Alfinio Flores who wrote a chapter in the NCTM 2002 Yearbook *Making Sense of Fractions, Ratios, and Proportions*^{1} that provided many intriguing ways fraction division can be interpreted. The most common are measurement and partitive, but there are more. No wonder it’s so challenging to teach!

While there are many interpretations and connections, not all have to be made immediately since fraction concepts and proportional reasoning is developed over many grades (*not just 5*^{th}* grade)*. However, all are important concepts, not just to prepare children for learning algebra but to also build their foundation in proportional reasoning.

Flores wrote, “Some of the connections needed in division of fractions are fractions and quotients, fractions and ratios, division as multiplicative comparisons, reciprocals (inverse elements), and inverse operations.”

### Connections Needed in Division of Fractions

**Fractions and quotients.** That makes sense since all fractions are little division problems. We know that 2/8 is 2 divided by 8.

**Fractions and ratios**. What if 2 out of 8 bananas are brown and too ripe to eat? Ratios can easily be modeled by arrays.

**Division as multiplicative comparisons.** Now we get a bit more complicated. Recall the ‘as much as’ or ‘as many times as’ word problem. (I can’t think of any time in my life, outside a math classroom, that I’ve used those phrases). But, they are needed because they start our children down the path of thinking proportionally. I prefer to think of this in the context of rates. For example, a gold snail moved 2 inches, while the green snail moved 3 inches. The gold snail at moved 2/3^{rd} the speed of the green snail.

**Reciprocals.** I love anything related to identities!! Who doesn’t love the multiplicative identity, one! When you multiply by a number’s reciprocal, you get 1. That’s the best part of simplifying fractions, finding what numbers might “cancel out” because they are one. This is such a powerful tool! And fun!! My second favorite identity: the additive identity, 0. So cool! Then there’s the trig identities…wait I’m going off topic.

**Inverse Operations.** This harkens back to whole number connections where division and multiplication are inverse operations. Same is true with fractions.

### Example Problems Based on Different Interpretations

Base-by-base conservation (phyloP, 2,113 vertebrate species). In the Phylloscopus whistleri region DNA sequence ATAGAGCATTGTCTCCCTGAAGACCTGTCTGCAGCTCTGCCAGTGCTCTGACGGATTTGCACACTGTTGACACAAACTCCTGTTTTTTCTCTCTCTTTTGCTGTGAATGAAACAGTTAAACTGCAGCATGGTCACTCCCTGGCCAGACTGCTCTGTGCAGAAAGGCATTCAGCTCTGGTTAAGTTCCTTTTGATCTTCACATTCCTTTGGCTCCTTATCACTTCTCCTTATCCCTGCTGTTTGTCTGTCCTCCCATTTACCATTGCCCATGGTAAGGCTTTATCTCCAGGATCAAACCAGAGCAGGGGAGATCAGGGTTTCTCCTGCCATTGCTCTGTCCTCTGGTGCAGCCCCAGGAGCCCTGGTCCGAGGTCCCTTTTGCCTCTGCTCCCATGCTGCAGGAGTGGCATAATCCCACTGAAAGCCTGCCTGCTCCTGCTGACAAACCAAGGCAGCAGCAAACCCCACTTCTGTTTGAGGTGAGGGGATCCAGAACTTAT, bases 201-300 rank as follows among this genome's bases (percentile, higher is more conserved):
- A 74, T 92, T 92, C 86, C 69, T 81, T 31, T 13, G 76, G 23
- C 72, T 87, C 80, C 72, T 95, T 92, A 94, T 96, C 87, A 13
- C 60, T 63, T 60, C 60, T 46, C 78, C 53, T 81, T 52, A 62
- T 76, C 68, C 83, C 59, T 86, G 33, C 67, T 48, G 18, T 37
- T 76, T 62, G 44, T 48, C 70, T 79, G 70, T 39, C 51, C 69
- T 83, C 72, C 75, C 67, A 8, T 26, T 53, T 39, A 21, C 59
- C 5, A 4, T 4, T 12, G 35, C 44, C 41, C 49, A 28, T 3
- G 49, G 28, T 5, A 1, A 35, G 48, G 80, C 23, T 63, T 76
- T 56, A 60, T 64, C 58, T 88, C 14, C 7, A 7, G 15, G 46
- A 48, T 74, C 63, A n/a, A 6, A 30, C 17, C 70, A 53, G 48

Each concept can be found in interpretations of fraction division and connected example problems mentioned in a variety of research articles.

They all have different conceptual bases.

*THINK: If each problem was given to children, what algorithms would they build? What pictures would they draw? *

**Measurement:** This asks how many ½’s are in ¾? A concrete problem might be: “You have ¾ cup of flour and for each batch of brownies you need ½ a cup. How many batches can you make?”^{1,2}

**Partitive (equal sharing): **The easiest examples are when a fraction is divided by a whole number, “If you have ½ a candy bar to share among 3 people, how much of a candy bar does each person get?”^{1,2}

**Finding a Whole Number:** Conceptually similar to the partitive model, examples would look like, “If ¾ of a gallon of water fills 1/2 a bucket, how much fills the whole bucket?” ^{3} Or, as a unit rate: “If a printer can print 10 pages in 1/2 a minute, how many can it print in 1 minute?” ^{2}

**Missing Factor:** Going back to the relationship between multiplication and division, “If ½ times a number is equal to ¾, what is the number?”^{1}

**Inverse of an Area Model:** A fancier way to say it is “Inverse of a Cartesian Product,” and example would be, “If the area of a rectangle is 1 ¾
feet long, and the width is ½ foot, find the height of the rectangle.”^{2}

If I had the time, I’d draw a picture for each. Or perhaps you can add them in the comments? For now, I’ll close with a quote from Flores (2002), where he aptly explains the importance of the concept of fraction division and how in elementary grades we are forming the foundation for years of mathematical learning.

“Division of fractions also provides a setting to develop for proportional thinking, which is at the core of mathematics in middle school. “ p. 238

Sources:

1. Flores, Alfinio. (2002). Profound understanding of division of fractions. In *Making Sense of Fractions, Ratios & Proportions* (Eds. Litwiller, B. & Bright, G.) p. 237-246. NCTM, Reston, VA.

2. Sinicrope, R., Mick, H., & Kolb, J. (2002). Fraction division interpretations. In Making Sense of Fractions, Ratios & Proportions (Eds. Litwiller, B. & Bright, G.) p. 153-161. NCTM, Reston, VA.

3. Van de Walle, J. & Lovin, L. (2006). *Teaching Student-Centered Mathematics: Grade 5-8.* Pearson, Boston.

“If the area of a rectangle is 1 ¾ feet long” really? Also, what is “Inverse of an Area”? or “Inverse of a Cartesian Product”, assuming we have the same definition of Cartesian Product. Your rectangle problem, when correctly formulated, becomes an example of Missing factor.

There is a fine line between numerator and denominator. Only a fraction of people will find this statement funny.

Love it!

You might want to try Wolfram Alpha for quick calculations. But as a hint, one of the easiest ways to make sense of this problem is to find a common denominator for both.